READ ALSO: Consumers in Germany face further food price hikes 

Highest costs in Switzerland, Norway and Iceland

Perhaps unsurprisingly, Germany’s wealthy neighbour is where groceries (not including alcoholic drinks) cost the most. 

“Among all selected European holiday countries, the corresponding price level was highest in Switzerland, and was 54 percent higher than in Germany,” said Destatis. 

In the northern European nations of Norway (+42 percent) and Iceland (+40 percent), grocery products were also significantly more expensive than in Germany.

A customer looks at fruit at a weekly market in Oldenburg.

A customer looks at fruit at a weekly market in Oldenburg. Photo: picture alliance/dpa | Hauke-Christian Dittrich

In the neighbouring countries of France (+1  percent) and Austria (+2 percent), consumers had to pay only slightly more for food than in Germany.

Meanwhile, shopping for food and drink products is particularly cheap in Poland, where prices stand at around -30 percent compared to Germany, and around -17 percent in Hungary.

Meat cheaper in southern European countries

Consumers in Germany have been facing major price hikes for meat in the first half of this year

But among all selected European holiday countries in the study, the price level for meat in Switzerland was twice as high as in Germany (+101 percent). In Norway meat was 25 percent more expensive, and in Luxembourg 17 percent.

The price level was slightly higher for Fleisch products in France (+4 percent) and Austria (+1 percent) than in Germany.

In Greece, however, buying meat is about 21 percent cheaper than in Germany. Consumers also paid less in Spain (-24 percent) and Portugal (-23 percent), which are popular EU holiday destinations. Buying meat is even cheaper in Croatia (-30 percent compared to Germany).

The below chart by Statista shows the price levels compared to Germany for meat in selected countries in April 2022, with Switzerland at the top.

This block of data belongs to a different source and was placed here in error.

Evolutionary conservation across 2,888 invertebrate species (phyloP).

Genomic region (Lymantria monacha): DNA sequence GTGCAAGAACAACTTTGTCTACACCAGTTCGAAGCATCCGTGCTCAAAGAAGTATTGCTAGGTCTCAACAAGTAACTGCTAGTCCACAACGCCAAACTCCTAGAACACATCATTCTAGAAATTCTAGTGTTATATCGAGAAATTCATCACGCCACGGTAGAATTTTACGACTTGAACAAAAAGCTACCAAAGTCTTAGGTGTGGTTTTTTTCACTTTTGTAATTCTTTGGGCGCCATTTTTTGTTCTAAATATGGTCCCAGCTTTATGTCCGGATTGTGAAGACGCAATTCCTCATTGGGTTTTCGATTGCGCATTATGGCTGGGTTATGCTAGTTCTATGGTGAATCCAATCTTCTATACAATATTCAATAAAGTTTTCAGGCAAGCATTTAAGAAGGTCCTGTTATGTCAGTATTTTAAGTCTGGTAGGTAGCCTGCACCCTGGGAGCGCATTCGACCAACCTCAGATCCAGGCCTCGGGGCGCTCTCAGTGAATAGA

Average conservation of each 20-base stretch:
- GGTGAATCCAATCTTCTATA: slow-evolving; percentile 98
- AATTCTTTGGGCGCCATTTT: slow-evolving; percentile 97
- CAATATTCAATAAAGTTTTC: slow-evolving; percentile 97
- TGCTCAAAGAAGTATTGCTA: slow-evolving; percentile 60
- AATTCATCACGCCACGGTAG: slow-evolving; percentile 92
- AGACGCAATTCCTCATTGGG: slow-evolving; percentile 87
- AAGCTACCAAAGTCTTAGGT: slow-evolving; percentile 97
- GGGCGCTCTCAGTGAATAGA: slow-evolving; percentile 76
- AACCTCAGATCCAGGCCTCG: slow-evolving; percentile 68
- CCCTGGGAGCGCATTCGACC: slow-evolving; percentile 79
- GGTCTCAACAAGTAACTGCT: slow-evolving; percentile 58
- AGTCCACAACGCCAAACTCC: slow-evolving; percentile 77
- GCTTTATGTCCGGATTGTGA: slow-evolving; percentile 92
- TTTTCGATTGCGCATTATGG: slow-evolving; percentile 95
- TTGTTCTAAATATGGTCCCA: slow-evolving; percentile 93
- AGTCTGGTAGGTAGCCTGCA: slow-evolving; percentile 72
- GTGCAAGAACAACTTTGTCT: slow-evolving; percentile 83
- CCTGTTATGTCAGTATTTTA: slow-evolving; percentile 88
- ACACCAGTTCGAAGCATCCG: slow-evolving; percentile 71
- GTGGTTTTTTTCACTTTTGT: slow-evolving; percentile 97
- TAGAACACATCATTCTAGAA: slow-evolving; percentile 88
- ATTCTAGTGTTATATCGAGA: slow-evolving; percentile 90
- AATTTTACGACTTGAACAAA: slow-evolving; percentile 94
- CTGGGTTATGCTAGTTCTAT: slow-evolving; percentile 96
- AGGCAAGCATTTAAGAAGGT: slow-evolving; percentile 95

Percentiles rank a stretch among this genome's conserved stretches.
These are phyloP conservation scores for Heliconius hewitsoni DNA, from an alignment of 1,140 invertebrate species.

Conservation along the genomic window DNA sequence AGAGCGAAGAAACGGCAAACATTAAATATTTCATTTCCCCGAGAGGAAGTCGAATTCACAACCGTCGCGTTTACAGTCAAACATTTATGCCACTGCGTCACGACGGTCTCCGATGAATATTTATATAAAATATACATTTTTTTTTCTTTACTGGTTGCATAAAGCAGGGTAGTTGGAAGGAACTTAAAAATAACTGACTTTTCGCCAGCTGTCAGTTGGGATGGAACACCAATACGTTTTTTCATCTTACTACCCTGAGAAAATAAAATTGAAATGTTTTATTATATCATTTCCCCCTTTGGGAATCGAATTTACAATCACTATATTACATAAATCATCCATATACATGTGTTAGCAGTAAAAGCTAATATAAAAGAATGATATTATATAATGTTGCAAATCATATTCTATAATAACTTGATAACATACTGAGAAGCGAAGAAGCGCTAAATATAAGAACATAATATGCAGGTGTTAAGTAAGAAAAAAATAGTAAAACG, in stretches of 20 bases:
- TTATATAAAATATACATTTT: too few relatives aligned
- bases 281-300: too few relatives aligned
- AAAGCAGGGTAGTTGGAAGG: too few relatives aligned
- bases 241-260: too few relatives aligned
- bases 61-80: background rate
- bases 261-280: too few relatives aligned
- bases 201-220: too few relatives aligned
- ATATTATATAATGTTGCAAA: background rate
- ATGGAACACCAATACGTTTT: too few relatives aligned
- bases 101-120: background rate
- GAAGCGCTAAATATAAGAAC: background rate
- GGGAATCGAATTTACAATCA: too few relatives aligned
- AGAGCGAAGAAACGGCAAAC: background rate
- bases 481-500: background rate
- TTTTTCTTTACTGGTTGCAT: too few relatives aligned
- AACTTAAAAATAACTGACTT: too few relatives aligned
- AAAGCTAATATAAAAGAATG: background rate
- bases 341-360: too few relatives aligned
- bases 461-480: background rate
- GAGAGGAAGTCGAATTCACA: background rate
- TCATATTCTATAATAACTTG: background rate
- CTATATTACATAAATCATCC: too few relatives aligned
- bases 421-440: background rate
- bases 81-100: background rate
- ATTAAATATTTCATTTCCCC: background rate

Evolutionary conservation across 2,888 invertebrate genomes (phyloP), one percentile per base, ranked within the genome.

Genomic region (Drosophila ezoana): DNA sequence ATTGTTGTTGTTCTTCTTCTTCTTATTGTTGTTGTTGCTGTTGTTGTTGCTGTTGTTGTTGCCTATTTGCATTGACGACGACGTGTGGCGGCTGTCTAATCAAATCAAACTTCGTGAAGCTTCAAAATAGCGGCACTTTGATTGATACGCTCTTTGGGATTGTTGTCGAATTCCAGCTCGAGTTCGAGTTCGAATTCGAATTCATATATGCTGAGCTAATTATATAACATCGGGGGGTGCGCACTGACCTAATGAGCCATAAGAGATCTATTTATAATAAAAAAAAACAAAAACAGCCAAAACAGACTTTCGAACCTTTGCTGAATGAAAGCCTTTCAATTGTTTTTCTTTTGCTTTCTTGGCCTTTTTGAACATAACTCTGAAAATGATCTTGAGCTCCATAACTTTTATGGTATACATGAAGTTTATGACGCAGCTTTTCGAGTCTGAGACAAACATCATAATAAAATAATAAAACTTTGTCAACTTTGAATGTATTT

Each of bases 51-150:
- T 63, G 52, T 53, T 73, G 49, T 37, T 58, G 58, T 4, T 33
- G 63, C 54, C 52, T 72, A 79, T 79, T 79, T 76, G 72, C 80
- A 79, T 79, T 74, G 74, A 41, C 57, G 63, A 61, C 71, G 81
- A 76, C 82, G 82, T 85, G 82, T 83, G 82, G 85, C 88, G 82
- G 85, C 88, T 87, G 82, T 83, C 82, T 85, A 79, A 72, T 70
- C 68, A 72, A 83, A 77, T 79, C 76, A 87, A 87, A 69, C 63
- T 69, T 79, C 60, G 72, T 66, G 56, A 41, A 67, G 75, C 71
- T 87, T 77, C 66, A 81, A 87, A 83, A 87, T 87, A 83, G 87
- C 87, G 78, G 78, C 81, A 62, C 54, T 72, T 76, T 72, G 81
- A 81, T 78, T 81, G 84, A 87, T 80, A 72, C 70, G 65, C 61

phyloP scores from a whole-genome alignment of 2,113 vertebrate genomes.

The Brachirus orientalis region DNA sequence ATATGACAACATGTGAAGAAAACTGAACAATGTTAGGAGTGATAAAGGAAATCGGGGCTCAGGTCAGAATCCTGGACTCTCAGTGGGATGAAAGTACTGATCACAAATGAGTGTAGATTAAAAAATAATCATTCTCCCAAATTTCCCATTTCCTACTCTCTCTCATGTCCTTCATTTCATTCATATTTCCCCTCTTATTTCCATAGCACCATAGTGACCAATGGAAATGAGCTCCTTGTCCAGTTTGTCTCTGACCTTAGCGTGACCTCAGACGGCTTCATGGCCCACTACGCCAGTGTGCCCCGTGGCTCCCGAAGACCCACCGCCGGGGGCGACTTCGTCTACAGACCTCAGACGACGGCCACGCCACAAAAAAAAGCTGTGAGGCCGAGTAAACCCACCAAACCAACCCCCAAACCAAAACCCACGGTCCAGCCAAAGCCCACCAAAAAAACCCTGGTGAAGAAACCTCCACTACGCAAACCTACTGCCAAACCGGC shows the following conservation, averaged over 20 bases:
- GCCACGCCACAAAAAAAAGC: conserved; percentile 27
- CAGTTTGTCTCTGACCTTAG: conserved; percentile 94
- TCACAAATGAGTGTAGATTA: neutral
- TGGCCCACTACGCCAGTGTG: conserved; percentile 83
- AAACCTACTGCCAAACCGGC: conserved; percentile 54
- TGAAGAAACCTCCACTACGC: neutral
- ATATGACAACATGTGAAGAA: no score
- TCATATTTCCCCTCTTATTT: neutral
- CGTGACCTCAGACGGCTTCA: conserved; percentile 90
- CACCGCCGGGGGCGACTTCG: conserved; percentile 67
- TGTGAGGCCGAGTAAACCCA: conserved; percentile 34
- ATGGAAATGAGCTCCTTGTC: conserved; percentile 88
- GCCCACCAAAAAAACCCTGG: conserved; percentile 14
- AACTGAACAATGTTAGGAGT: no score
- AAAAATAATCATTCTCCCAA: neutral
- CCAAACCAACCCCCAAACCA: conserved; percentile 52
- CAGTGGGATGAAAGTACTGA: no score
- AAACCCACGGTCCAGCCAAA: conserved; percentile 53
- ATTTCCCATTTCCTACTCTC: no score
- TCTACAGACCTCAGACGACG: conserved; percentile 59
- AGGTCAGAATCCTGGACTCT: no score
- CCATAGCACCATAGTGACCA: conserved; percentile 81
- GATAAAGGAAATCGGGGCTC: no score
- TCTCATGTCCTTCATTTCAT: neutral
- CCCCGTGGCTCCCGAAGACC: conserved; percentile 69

Source: Federal Statistical Office

What else do we know about the cost of food and drink products?

Fish was significantly cheaper in Germany than in many of the countries studied. However, in the Netherlands and Poland the price level was the lowest compared to Germany, at -29 percent. In Italy and Croatia, fish was also 20 percent cheaper than in Germany.

For fruit and vegetables, the price level was highest in Norway – consumers there have to pay 34 percent more for fruit and vegetables than in Germany. In Poland, these foods were the cheapest (-33 percent compared to Germany).

READ ALSO: Why are people in Germany clearing out supermarket shelves?

When it comes to alcoholic drinks, they were only slightly cheaper in Austria (-2 percent) and Hungary (-5 percent) compared to Germany. Alcoholic drinks were most expensive in the north of Europe: in Iceland they were 257 percent pricier than in Germany, in Norway 217 percent. In the Netherlands, the price level was 17 percent above Germany, and in France 16 percent higher.

What does all this mean?

It’s worth keeping in mind that each country has a different economy, wage and tax contribution rates. But it’s good to know how costs compare to Germany so you can consider your next trip or think about how you should budget when going on holiday or travelling.